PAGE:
The cast is superb.  Alessandro Corbelli made his Met debut as Dandini, and never have I seen such a perfect Dandini.  It's almost a shame that he can't sing Dandini and Don Magnifico in the same production.  Vargas has gone on from being the magnificent Rossini tenor he is here.  He and Cecilia make a well-matched couple.  And Michele Pertusi, looking very young, is the definitive Alidoro, even having golden wings (Alidoro means golden wings.)

A book was written about this.  Cecilia wows with her wonderful singing and great charm.  Questo cor piu mio non e.

You can watch this streamed from the Metropolitan Opera on Demand.

Brief summary of Houston Cenerentola

Angelina: Cecilia Bartoli
Prince Ramiro:  Raul Gimenez 
Dandini:  Alessandro Corbelli
Don Magnifico:  Enzo Dara
Clorinda:   Laura Knoop  
Tisbe:  Jill Grove 
Alidoro:   Michele Pertusi

I also have a tape of the Houston performance a couple of years earlier in 1995.  This production was filmed to preserve the production which originated in Bologna.  If you love Cecilia, she is better here.  If you love old fashioned productions, this is for you.  Corbelli and Pertusi are better at the Met.  I'm glad I don't have to choose.

In my collection is also a version with Ann Murray. Now I must say I am Cenerentolaed out.

Monday, June 03, 2013

Dress of Tales of Hoffmann

Matthew Polenzani; Natalie Dessay; Christian van Horn

This was a version of the opera Les Conte d'Hoffmann by Offenbach that I have probably never seen.  It is called in the program "Performing edition based on the integral edition of the opera by Michael Kaye and Jean-Christophe Keck."  According to Wikipedia, this is a recent version which was successfully produced in Lyon and Hamburg.  It is supposed to reflect Offenbach's original music.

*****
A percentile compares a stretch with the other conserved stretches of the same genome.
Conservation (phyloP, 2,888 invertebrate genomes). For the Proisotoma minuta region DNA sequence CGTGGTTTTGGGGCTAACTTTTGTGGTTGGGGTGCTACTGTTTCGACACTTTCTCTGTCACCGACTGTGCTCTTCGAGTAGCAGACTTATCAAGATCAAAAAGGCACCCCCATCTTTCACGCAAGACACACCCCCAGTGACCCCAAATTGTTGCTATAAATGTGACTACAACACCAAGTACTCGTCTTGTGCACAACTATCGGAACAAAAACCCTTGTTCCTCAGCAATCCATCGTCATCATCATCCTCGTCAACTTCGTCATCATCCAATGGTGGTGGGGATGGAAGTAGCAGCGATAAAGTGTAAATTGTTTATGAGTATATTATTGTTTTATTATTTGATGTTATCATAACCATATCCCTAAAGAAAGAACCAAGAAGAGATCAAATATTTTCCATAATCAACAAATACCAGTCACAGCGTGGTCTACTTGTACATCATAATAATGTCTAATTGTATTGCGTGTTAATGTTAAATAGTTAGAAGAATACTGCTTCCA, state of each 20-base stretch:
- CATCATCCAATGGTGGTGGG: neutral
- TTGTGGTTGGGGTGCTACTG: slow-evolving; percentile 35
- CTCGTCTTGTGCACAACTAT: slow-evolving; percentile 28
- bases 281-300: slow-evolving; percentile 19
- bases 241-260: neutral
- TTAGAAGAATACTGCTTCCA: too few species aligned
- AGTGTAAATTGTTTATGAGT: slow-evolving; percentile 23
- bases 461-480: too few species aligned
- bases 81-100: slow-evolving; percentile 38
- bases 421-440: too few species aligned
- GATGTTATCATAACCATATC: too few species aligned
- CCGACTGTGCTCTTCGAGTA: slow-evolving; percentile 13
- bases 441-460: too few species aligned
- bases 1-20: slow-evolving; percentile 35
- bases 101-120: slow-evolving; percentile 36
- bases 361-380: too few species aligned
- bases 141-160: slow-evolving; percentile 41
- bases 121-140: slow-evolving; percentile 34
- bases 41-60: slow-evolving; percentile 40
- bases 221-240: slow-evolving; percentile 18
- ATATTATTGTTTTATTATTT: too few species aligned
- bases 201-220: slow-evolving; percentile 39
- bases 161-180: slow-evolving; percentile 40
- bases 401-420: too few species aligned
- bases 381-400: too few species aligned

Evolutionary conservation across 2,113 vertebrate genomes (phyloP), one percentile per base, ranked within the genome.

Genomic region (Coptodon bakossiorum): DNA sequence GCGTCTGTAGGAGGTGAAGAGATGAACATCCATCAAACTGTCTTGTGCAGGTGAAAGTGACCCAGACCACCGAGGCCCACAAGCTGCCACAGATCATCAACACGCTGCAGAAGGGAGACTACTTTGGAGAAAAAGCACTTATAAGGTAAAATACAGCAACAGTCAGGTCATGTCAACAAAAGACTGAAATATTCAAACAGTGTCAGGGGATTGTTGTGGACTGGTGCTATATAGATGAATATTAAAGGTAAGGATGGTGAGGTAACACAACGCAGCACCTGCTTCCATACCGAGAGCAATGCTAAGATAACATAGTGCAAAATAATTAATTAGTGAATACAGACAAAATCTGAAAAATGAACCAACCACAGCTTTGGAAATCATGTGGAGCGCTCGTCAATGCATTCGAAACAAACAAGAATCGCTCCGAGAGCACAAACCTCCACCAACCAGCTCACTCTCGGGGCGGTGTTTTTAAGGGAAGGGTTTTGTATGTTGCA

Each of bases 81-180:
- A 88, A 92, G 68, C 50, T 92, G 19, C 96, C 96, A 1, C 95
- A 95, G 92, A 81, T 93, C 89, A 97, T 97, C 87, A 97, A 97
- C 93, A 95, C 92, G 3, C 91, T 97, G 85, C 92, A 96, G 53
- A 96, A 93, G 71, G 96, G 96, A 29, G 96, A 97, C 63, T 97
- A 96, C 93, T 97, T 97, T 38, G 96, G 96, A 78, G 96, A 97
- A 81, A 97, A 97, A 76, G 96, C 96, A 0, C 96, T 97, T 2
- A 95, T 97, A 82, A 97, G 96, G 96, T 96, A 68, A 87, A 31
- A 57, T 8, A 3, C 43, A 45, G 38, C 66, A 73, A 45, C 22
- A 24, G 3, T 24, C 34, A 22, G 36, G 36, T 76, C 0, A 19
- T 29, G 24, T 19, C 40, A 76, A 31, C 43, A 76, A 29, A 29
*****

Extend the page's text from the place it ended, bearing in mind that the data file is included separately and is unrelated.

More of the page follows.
The acts are in the standard order:

Act I:  Prologue--Luther's Tavern in Nuremberg.
Act II:  Spalanzani's house (Olympia)
Act III:  Crespel's house in Munich (Antonia)
Act IV:  Giulietta's Palace in Venice (Giulietta)
Act V:  Epilogue--Luther's Tavern (Stella)

The Met reversed acts iv and iii.  In San Francisco we have French spoken dialogue, all relatively well done, while I have only ever heard recitative before.  This makes the opera shorter.

There was dialog about a violin I don't remember hearing before in the Antonia act.  Hoffmann stabs ...spoiler.  Maybe this whole entry is a spoiler, so don't read it.

Never mind.  This is perhaps the busiest staging I have ever seen.  Pieces of the set are constantly moving from place to place even while the scene is progressing.  In some of the scenes the only color on the set is the marks to tell where the pieces of set go--a different color for each scene, no doubt.

Olympia is fun.  At first she is raised into the air over and over, then released from her gadget, she skates around the stage like a mysterious hover craft.  Hy Jung Lee handles everything wonderfully.

It would appear this is another musicology incident.  Make up your own mind.  I hope those who love this opera are happy with anything that has changed.  Matthew Polenzani will be wonderful.  The opera opens Wednesday.